The intention is to engage in mass struggle. Not simply to register a protest, but to engage in mass disruption and direct action – to use the method of blockades, sit-downs, occupations, and strikes. Not simply to demonstrate, then, but to fight – in the manner of the Chartists, the Suffragettes, the Civil Rights Movement, the Miners’ Strike, and the Poll Tax Rebellion.

That we have a moral right to do this is beyond question. The profiteers are buying up our NHS, but we have not agreed to sell it. So this amounts to a conspiracy of the political and corporate elite to defraud and dispossess the common people of their collective wealth.

We, the people, created the NHS. A million of us work in it. A million of us use it every day. It belongs to all of us, and it works in the interests of all of us. We have a duty to defend it, for ourselves, especially for the poorest among us, and because it is the social inheritance of our children and the generations to come. So we must act now to stop the juggernaut of corporate greed before it destroys the NHS.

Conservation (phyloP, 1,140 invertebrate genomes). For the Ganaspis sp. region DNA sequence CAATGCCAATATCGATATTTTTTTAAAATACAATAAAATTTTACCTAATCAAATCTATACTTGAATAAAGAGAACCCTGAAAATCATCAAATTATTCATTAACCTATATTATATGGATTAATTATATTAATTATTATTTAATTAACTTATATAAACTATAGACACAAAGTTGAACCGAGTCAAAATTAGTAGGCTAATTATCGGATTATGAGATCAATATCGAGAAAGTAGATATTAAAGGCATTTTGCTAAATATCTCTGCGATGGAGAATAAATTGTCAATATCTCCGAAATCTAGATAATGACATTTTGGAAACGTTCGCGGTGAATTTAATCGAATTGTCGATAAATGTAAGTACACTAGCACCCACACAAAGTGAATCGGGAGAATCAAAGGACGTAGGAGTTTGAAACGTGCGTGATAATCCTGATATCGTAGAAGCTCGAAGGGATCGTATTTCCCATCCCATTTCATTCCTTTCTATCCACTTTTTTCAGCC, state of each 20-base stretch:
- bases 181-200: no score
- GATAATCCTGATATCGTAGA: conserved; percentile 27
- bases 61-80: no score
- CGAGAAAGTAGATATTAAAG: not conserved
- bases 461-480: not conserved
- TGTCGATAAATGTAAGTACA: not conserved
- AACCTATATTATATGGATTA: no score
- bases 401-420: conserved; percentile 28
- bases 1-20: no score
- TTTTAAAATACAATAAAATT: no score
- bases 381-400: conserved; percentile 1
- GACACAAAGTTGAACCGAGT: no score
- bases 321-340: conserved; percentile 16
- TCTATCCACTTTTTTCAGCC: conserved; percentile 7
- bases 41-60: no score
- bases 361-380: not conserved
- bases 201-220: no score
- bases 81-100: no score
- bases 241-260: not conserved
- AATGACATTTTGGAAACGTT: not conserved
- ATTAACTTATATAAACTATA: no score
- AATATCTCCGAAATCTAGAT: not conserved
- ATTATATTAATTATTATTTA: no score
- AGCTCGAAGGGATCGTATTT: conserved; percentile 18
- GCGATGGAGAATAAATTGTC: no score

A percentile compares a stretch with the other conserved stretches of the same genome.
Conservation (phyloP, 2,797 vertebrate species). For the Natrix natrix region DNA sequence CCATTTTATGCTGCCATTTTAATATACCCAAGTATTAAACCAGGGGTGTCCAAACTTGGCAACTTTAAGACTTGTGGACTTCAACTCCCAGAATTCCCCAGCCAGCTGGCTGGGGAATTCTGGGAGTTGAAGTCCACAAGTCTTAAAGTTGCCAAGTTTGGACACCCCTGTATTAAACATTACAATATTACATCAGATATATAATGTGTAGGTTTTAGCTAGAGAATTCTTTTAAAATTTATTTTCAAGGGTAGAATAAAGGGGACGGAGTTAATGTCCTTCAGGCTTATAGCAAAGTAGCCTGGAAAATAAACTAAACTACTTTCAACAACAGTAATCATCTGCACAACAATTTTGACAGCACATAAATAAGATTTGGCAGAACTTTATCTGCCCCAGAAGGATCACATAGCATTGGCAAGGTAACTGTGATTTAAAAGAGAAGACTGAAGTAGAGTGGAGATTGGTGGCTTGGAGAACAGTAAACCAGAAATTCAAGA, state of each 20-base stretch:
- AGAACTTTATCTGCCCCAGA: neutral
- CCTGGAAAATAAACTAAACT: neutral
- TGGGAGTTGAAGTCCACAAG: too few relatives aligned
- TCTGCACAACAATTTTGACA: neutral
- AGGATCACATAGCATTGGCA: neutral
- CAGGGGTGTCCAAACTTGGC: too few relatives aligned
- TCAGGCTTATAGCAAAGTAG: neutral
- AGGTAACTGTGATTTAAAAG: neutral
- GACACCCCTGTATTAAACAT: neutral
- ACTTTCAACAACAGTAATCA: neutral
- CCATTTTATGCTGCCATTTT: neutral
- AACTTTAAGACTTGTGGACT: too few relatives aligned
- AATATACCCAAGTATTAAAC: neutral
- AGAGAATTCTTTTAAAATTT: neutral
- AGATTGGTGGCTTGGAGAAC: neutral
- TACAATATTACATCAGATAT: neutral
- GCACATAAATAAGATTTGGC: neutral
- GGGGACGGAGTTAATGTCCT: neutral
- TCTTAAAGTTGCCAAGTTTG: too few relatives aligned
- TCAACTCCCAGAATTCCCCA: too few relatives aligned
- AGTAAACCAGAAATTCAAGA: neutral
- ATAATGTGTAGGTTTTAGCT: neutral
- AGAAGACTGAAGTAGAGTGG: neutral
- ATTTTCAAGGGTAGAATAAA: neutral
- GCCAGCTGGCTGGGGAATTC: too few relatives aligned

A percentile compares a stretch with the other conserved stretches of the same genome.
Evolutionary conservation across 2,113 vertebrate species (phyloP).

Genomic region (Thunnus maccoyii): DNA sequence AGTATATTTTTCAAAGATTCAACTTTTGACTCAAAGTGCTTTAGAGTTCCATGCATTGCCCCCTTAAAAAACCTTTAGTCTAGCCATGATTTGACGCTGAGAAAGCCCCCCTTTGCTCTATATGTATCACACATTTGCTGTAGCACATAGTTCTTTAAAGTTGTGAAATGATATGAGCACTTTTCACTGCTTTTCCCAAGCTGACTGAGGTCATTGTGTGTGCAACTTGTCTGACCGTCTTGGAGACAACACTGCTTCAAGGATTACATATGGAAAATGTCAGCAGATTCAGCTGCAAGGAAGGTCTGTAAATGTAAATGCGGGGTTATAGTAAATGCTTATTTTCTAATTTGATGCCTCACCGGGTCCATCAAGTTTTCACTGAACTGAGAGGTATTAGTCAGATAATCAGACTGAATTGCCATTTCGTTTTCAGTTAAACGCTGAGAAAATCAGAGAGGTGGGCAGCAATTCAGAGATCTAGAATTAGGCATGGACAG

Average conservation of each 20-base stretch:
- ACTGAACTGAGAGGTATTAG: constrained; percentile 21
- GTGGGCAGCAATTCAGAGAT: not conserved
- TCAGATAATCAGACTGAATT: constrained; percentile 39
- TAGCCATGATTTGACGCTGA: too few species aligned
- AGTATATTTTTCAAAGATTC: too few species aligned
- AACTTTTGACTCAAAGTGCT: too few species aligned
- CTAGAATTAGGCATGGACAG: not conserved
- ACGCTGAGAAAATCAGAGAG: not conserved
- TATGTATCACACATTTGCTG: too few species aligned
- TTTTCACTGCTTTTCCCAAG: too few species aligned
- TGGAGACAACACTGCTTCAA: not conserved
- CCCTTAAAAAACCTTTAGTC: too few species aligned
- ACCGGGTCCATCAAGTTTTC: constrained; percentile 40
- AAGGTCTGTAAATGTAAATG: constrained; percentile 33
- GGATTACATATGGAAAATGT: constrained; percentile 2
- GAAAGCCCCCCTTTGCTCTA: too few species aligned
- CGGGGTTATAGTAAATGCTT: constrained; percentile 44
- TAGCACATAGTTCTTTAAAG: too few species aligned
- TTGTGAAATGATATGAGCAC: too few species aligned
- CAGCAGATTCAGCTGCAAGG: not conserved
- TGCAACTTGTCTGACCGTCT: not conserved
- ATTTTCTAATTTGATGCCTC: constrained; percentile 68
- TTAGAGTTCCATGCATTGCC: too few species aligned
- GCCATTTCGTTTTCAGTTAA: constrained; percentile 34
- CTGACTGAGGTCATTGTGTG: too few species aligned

There should be no compromise. NHS Solidarity’s Charter has a simple message: the NHS should be fully renationalised, all public funding should henceforward be spent on public facilities, and all NHS workers should be directly employed on union negotiated terms. In other words, no privatisation, no outsourcing, no corporate profiteering.

But we should be under no illusions about the stakes and the challenge. The elite cannot concede on the NHS without endangering the entire neoliberal project. If the corporate takeover of the NHS is halted and reversed, every other scammy privatisation scheme for public services will be in question.